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QTAT BPO Solutions, Inc. v. Lee & Murphy Law Firm

Court of Appeals of Texas, Fourteenth District

March 7, 2017


         On Appeal from the 281st District Court Harris County, Texas Trial Court Cause No. 2015-50482

          Panel consists of Chief Justice Frost and Justices Brown and Jewell.


          Kem Thompson Frost Chief Justice.

         In this appeal we consider the applicability of the Texas Citizens Participation Act to claims for breach of a contract between private parties. A litigation-services entity affiliated with various law firms hired a screening company to vet personal-injury claims related to pharmaceutical-products litigation. Before ending its business relationship with the law firms, the screening company downloaded confidential information from the law firms' computer system and gave that information to its own attorney for purposes of bringing a breach-of-contract suit against some of the law firms. After the screening company filed suit, the defendants counterclaimed for breach of a non-disclosure agreement. The screening company, seeking dismissal of the counterclaims under the Texas Citizens Participation Act, took the position that giving the data to its attorney amounted to protected activity.[1] The trial court denied the screening company's motion to dismiss as to two of the law firms, and the screening company now challenges that ruling in this interlocutory appeal. We conclude that the screening company has not shown that the Act applies to the counterclaims for breach of the non-disclosure agreement. Under binding precedent, this conclusion requires dismissal of the case for lack of appellate jurisdiction.

         I. Background

         Appellees/counter-plaintiffs Lee & Murphy Law Firm, G.P. and Clark, Love & Hutson, G.P. are law firms (collectively, the "Law Firms") that specialize in representing plaintiffs in high-volume pharmaceutical-product-liability cases. The Law Firms created an entity, Litigation & Records Services, LLC ("L&R Services"), to screen clients who have meritorious claims in these high-volume tort cases. L&R Services, in turn, hired appellant/counter-defendant QTAT BPO Solutions, Inc. to perform the screening.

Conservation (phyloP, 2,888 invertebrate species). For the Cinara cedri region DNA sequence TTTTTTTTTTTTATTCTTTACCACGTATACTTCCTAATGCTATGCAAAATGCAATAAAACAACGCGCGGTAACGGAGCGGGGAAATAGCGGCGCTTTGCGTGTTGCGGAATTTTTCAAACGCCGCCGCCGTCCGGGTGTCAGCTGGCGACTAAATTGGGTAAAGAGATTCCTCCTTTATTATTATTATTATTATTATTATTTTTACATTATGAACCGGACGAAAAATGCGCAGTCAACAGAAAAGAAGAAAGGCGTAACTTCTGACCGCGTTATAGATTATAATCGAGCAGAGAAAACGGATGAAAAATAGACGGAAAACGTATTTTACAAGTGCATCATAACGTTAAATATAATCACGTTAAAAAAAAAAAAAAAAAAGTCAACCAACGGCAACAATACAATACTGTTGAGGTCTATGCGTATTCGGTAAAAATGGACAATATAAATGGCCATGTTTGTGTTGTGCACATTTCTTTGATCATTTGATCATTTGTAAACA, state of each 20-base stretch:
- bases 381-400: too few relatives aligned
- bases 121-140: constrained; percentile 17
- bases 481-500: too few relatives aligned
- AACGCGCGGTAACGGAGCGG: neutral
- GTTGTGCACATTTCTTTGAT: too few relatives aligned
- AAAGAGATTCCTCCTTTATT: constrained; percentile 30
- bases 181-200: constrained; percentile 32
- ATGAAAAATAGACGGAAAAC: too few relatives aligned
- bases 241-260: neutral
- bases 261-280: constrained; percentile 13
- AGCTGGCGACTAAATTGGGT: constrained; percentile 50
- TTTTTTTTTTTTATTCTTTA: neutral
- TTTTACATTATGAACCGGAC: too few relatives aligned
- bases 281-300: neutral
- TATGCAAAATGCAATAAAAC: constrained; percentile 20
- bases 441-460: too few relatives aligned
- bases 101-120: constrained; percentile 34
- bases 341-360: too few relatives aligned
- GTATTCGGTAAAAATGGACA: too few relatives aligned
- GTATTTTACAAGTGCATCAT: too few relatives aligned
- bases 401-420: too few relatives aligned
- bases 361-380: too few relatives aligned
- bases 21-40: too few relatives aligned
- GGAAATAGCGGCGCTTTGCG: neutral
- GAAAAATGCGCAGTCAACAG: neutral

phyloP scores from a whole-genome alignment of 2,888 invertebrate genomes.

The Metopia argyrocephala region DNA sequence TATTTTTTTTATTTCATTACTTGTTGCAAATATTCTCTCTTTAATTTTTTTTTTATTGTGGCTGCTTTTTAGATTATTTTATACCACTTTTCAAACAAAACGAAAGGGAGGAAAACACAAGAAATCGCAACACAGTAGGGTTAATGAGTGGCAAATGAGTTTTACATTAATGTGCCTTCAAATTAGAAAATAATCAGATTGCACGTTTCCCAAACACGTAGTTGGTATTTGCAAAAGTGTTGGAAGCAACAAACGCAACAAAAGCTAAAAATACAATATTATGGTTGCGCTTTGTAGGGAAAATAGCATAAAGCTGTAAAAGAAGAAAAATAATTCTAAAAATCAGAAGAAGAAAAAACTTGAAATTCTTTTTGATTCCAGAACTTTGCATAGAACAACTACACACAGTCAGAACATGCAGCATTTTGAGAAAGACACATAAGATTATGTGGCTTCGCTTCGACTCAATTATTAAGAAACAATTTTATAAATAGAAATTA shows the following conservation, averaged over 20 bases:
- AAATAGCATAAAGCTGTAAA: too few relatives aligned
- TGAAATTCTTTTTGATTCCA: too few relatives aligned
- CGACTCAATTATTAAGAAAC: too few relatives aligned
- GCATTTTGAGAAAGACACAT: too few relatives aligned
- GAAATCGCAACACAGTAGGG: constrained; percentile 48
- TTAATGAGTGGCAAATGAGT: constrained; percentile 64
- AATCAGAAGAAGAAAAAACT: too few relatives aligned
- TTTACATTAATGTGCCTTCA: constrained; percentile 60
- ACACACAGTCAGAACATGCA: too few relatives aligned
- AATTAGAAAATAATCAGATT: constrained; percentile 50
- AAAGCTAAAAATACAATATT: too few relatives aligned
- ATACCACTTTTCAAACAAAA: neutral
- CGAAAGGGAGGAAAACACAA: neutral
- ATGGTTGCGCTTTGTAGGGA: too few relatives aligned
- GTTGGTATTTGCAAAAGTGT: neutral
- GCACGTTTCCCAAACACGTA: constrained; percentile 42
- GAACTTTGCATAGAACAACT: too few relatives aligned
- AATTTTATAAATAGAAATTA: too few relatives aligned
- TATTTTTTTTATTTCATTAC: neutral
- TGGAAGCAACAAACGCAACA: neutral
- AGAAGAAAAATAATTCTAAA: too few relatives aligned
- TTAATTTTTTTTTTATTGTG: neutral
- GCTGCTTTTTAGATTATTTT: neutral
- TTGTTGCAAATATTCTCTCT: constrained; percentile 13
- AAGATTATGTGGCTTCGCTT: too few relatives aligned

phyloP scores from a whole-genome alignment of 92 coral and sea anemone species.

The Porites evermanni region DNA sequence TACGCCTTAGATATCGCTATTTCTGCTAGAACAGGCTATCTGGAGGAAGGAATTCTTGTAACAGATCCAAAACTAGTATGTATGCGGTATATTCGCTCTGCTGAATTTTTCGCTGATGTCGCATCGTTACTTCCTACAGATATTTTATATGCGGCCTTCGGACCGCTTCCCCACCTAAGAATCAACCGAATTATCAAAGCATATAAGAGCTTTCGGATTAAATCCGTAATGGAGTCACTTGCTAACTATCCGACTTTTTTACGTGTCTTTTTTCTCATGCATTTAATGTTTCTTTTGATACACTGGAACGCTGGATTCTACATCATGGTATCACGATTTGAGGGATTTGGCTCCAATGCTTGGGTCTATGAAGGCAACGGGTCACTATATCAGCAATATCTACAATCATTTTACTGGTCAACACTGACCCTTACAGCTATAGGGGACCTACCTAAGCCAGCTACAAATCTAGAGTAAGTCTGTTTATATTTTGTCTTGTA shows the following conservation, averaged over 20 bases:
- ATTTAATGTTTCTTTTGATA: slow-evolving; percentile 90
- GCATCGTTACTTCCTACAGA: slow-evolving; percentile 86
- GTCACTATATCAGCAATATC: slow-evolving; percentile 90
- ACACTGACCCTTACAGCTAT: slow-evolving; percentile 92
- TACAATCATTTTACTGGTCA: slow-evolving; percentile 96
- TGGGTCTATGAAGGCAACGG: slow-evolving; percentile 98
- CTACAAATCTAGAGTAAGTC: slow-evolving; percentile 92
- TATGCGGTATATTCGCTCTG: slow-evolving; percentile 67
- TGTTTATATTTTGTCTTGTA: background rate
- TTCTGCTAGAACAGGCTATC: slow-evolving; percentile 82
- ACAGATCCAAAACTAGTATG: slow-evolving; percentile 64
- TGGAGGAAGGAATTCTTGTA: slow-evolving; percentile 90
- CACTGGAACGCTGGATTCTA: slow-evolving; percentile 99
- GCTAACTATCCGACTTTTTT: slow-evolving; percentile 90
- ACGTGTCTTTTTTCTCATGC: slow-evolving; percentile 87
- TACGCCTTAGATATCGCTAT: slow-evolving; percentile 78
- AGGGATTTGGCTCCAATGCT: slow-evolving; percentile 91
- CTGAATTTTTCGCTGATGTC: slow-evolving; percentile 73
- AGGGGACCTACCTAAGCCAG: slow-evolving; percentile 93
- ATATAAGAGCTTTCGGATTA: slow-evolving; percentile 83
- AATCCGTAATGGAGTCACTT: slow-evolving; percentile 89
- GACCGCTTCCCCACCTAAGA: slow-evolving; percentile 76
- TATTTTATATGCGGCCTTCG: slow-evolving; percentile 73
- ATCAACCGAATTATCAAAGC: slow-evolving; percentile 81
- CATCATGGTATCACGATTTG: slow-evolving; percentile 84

QTAT and James Lee, on behalf of "Clark Burnett Love & Lee, GP/Lee & Murphy, GP" entered into a confidentiality and non-disclosure agreement. The non-disclosure agreement prohibited QTAT from disclosing various categories of information.[2] QTAT signed a letter agreement, dated July 27, 2012, with L&R Services regarding (1) the "medical retrieval and nurse review projects" conducted by QTAT; (2) QTAT's submission of invoices; and (3) the split of any net profits earned by L&R Services, with QTAT receiving 25% of the net profits.

         To perform its work, QTAT accessed and reviewed the Law Firms' clients' medical records stored on the part of a data base that L&R Services maintained. QTAT was not permitted to access other parts of the database, which contained additional confidential client information and the Law Firms' proprietary information.

         L&R Services terminated the agreement with QTAT. QTAT claimed that it had spent over 60, 000 man-hours reviewing 40, 000 medical records for 30, 000 clients and that L&R Services had failed to pay QTAT in full for that work. QTAT also asserted that it did not receive a share of L&R Services's profits.

         Fourteen months later, QTAT's attorney, John Neese, wrote James Lee, requesting "information regarding a substantial body of work performed by QTAT at the request of [L&R Services ]/Lee Murphy Law Firm and a number of outside law firms." Neese attached to his letter a spreadsheet containing a list of 26, 768 transvaginal-mesh clients. Neese stated that he had redacted certain identifying information, such as social security numbers, and he asked Lee to provide him with the following information for the listed clients:

• The names of the law firms representing each of the clients on the attached spreadsheet;
• Copies of all contingent fee agreements for those cases;
• The status of each case, whether filed, settled, dropped, etc.;
• Copies of all contracts and agreements with the law firms whose clients are on the spreadsheet. (If there was no written documentation for one or more of the law firms, Neese asked Lee to summarize the particulars of each such deal, including the name, address, and telephone number of the attorney(s) with whom Lee had made the arrangement.);
• Copies of all invoices (or other similar type documents) that have been (or will be) submitted to the law firms representing the clients on the spreadsheet;
• An accounting of all payments, advances, or reimbursements made to Lee, Lee's firm, L&R Services, or any related or affiliated person or entity in connection with any work performed on any of the cases;
• An accounting of all costs and expenses L&R Services had incurred in connection with the clients on the spreadsheet; and
• A written confirmation of whether Lee intended to pay QTAT for the work it performed, Lee's understanding of exactly how much QTAT was to be paid or how QTAT's payment was to be calculated, and when Lee expected that QTAT would start receiving such payments.

         Several months later, QTAT filed a lawsuit against the Law Firms, L&R Services, James Lee, Jr., James Lee Law Firm, PC, Clayton A. Clark, and Clayton A. Clark, Esq., PC. QTAT claimed that it provided $15 million worth of work, but was paid less than $2 million, and received no share of L&R Services's profits. QTAT asserted claims for fraud, fraudulent inducement, breach of contract, ...

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